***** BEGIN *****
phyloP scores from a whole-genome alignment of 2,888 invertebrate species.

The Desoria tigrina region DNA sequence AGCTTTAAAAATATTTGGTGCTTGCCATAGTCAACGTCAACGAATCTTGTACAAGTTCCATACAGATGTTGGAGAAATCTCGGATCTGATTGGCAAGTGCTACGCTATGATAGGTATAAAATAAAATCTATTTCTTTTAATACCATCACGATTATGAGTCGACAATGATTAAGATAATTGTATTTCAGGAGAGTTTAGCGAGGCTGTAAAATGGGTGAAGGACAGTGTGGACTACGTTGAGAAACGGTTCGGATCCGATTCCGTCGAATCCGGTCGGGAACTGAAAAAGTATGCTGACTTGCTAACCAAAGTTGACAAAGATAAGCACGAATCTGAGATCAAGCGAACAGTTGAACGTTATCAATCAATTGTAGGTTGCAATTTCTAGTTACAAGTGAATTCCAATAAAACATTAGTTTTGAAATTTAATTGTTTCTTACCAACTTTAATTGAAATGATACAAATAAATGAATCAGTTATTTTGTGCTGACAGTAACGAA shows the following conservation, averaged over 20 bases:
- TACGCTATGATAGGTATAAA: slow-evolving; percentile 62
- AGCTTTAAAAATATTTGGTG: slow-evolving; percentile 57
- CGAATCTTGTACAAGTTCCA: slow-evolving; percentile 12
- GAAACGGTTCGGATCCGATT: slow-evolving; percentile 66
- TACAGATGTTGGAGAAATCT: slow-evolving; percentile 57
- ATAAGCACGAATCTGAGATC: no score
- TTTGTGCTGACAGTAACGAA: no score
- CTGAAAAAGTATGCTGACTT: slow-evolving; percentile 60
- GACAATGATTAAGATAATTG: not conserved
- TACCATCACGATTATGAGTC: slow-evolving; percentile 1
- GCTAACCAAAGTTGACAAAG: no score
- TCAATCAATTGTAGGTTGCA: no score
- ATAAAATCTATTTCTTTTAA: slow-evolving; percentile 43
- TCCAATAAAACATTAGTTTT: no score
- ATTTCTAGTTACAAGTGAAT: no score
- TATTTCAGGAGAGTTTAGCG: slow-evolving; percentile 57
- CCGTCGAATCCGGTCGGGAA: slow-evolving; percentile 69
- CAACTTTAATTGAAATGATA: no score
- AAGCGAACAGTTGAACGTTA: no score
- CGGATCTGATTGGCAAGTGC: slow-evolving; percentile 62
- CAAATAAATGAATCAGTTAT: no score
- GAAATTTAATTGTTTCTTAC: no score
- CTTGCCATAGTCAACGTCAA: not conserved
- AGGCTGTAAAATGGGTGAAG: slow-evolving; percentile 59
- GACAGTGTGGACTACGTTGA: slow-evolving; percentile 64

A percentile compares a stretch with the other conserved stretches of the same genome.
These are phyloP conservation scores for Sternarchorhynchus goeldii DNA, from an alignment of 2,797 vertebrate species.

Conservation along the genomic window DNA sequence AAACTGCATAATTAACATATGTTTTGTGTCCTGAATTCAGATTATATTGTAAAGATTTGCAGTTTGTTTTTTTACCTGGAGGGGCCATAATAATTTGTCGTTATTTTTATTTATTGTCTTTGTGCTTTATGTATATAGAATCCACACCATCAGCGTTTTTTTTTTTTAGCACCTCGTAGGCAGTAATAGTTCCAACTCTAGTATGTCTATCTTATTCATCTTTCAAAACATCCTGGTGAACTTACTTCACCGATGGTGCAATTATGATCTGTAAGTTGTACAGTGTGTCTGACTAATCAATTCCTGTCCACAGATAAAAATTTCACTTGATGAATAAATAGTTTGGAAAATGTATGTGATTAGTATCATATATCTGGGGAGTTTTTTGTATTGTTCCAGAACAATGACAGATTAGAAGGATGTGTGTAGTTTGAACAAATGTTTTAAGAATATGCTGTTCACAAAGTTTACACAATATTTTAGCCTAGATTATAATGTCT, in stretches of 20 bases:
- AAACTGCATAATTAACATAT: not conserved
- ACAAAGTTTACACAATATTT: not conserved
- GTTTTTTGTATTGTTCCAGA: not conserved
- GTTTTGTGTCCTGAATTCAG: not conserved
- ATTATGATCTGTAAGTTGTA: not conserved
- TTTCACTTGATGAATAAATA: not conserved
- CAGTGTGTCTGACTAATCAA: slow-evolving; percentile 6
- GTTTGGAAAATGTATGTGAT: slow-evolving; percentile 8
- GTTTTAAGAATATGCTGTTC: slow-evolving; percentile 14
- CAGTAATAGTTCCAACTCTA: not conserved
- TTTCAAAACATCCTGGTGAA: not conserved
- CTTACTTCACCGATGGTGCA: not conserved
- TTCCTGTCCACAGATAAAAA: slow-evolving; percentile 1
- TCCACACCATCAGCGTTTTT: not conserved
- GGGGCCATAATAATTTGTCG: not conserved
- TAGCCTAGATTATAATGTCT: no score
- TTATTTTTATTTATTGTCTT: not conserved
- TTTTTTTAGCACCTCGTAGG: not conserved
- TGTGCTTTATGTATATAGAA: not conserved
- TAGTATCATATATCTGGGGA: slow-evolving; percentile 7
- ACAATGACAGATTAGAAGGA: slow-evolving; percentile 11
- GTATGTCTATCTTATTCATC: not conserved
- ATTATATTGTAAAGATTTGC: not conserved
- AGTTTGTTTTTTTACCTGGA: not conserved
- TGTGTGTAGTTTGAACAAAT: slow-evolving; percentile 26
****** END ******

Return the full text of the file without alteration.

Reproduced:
phyloP scores from a whole-genome alignment of 2,888 invertebrate species.

The Desoria tigrina region DNA sequence AGCTTTAAAAATATTTGGTGCTTGCCATAGTCAACGTCAACGAATCTTGTACAAGTTCCATACAGATGTTGGAGAAATCTCGGATCTGATTGGCAAGTGCTACGCTATGATAGGTATAAAATAAAATCTATTTCTTTTAATACCATCACGATTATGAGTCGACAATGATTAAGATAATTGTATTTCAGGAGAGTTTAGCGAGGCTGTAAAATGGGTGAAGGACAGTGTGGACTACGTTGAGAAACGGTTCGGATCCGATTCCGTCGAATCCGGTCGGGAACTGAAAAAGTATGCTGACTTGCTAACCAAAGTTGACAAAGATAAGCACGAATCTGAGATCAAGCGAACAGTTGAACGTTATCAATCAATTGTAGGTTGCAATTTCTAGTTACAAGTGAATTCCAATAAAACATTAGTTTTGAAATTTAATTGTTTCTTACCAACTTTAATTGAAATGATACAAATAAATGAATCAGTTATTTTGTGCTGACAGTAACGAA shows the following conservation, averaged over 20 bases:
- TACGCTATGATAGGTATAAA: slow-evolving; percentile 62
- AGCTTTAAAAATATTTGGTG: slow-evolving; percentile 57
- CGAATCTTGTACAAGTTCCA: slow-evolving; percentile 12
- GAAACGGTTCGGATCCGATT: slow-evolving; percentile 66
- TACAGATGTTGGAGAAATCT: slow-evolving; percentile 57
- ATAAGCACGAATCTGAGATC: no score
- TTTGTGCTGACAGTAACGAA: no score
- CTGAAAAAGTATGCTGACTT: slow-evolving; percentile 60
- GACAATGATTAAGATAATTG: not conserved
- TACCATCACGATTATGAGTC: slow-evolving; percentile 1
- GCTAACCAAAGTTGACAAAG: no score
- TCAATCAATTGTAGGTTGCA: no score
- ATAAAATCTATTTCTTTTAA: slow-evolving; percentile 43
- TCCAATAAAACATTAGTTTT: no score
- ATTTCTAGTTACAAGTGAAT: no score
- TATTTCAGGAGAGTTTAGCG: slow-evolving; percentile 57
- CCGTCGAATCCGGTCGGGAA: slow-evolving; percentile 69
- CAACTTTAATTGAAATGATA: no score
- AAGCGAACAGTTGAACGTTA: no score
- CGGATCTGATTGGCAAGTGC: slow-evolving; percentile 62
- CAAATAAATGAATCAGTTAT: no score
- GAAATTTAATTGTTTCTTAC: no score
- CTTGCCATAGTCAACGTCAA: not conserved
- AGGCTGTAAAATGGGTGAAG: slow-evolving; percentile 59
- GACAGTGTGGACTACGTTGA: slow-evolving; percentile 64

A percentile compares a stretch with the other conserved stretches of the same genome.
These are phyloP conservation scores for Sternarchorhynchus goeldii DNA, from an alignment of 2,797 vertebrate species.

Conservation along the genomic window DNA sequence AAACTGCATAATTAACATATGTTTTGTGTCCTGAATTCAGATTATATTGTAAAGATTTGCAGTTTGTTTTTTTACCTGGAGGGGCCATAATAATTTGTCGTTATTTTTATTTATTGTCTTTGTGCTTTATGTATATAGAATCCACACCATCAGCGTTTTTTTTTTTTAGCACCTCGTAGGCAGTAATAGTTCCAACTCTAGTATGTCTATCTTATTCATCTTTCAAAACATCCTGGTGAACTTACTTCACCGATGGTGCAATTATGATCTGTAAGTTGTACAGTGTGTCTGACTAATCAATTCCTGTCCACAGATAAAAATTTCACTTGATGAATAAATAGTTTGGAAAATGTATGTGATTAGTATCATATATCTGGGGAGTTTTTTGTATTGTTCCAGAACAATGACAGATTAGAAGGATGTGTGTAGTTTGAACAAATGTTTTAAGAATATGCTGTTCACAAAGTTTACACAATATTTTAGCCTAGATTATAATGTCT, in stretches of 20 bases:
- AAACTGCATAATTAACATAT: not conserved
- ACAAAGTTTACACAATATTT: not conserved
- GTTTTTTGTATTGTTCCAGA: not conserved
- GTTTTGTGTCCTGAATTCAG: not conserved
- ATTATGATCTGTAAGTTGTA: not conserved
- TTTCACTTGATGAATAAATA: not conserved
- CAGTGTGTCTGACTAATCAA: slow-evolving; percentile 6
- GTTTGGAAAATGTATGTGAT: slow-evolving; percentile 8
- GTTTTAAGAATATGCTGTTC: slow-evolving; percentile 14
- CAGTAATAGTTCCAACTCTA: not conserved
- TTTCAAAACATCCTGGTGAA: not conserved
- CTTACTTCACCGATGGTGCA: not conserved
- TTCCTGTCCACAGATAAAAA: slow-evolving; percentile 1
- TCCACACCATCAGCGTTTTT: not conserved
- GGGGCCATAATAATTTGTCG: not conserved
- TAGCCTAGATTATAATGTCT: no score
- TTATTTTTATTTATTGTCTT: not conserved
- TTTTTTTAGCACCTCGTAGG: not conserved
- TGTGCTTTATGTATATAGAA: not conserved
- TAGTATCATATATCTGGGGA: slow-evolving; percentile 7
- ACAATGACAGATTAGAAGGA: slow-evolving; percentile 11
- GTATGTCTATCTTATTCATC: not conserved
- ATTATATTGTAAAGATTTGC: not conserved
- AGTTTGTTTTTTTACCTGGA: not conserved
- TGTGTGTAGTTTGAACAAAT: slow-evolving; percentile 26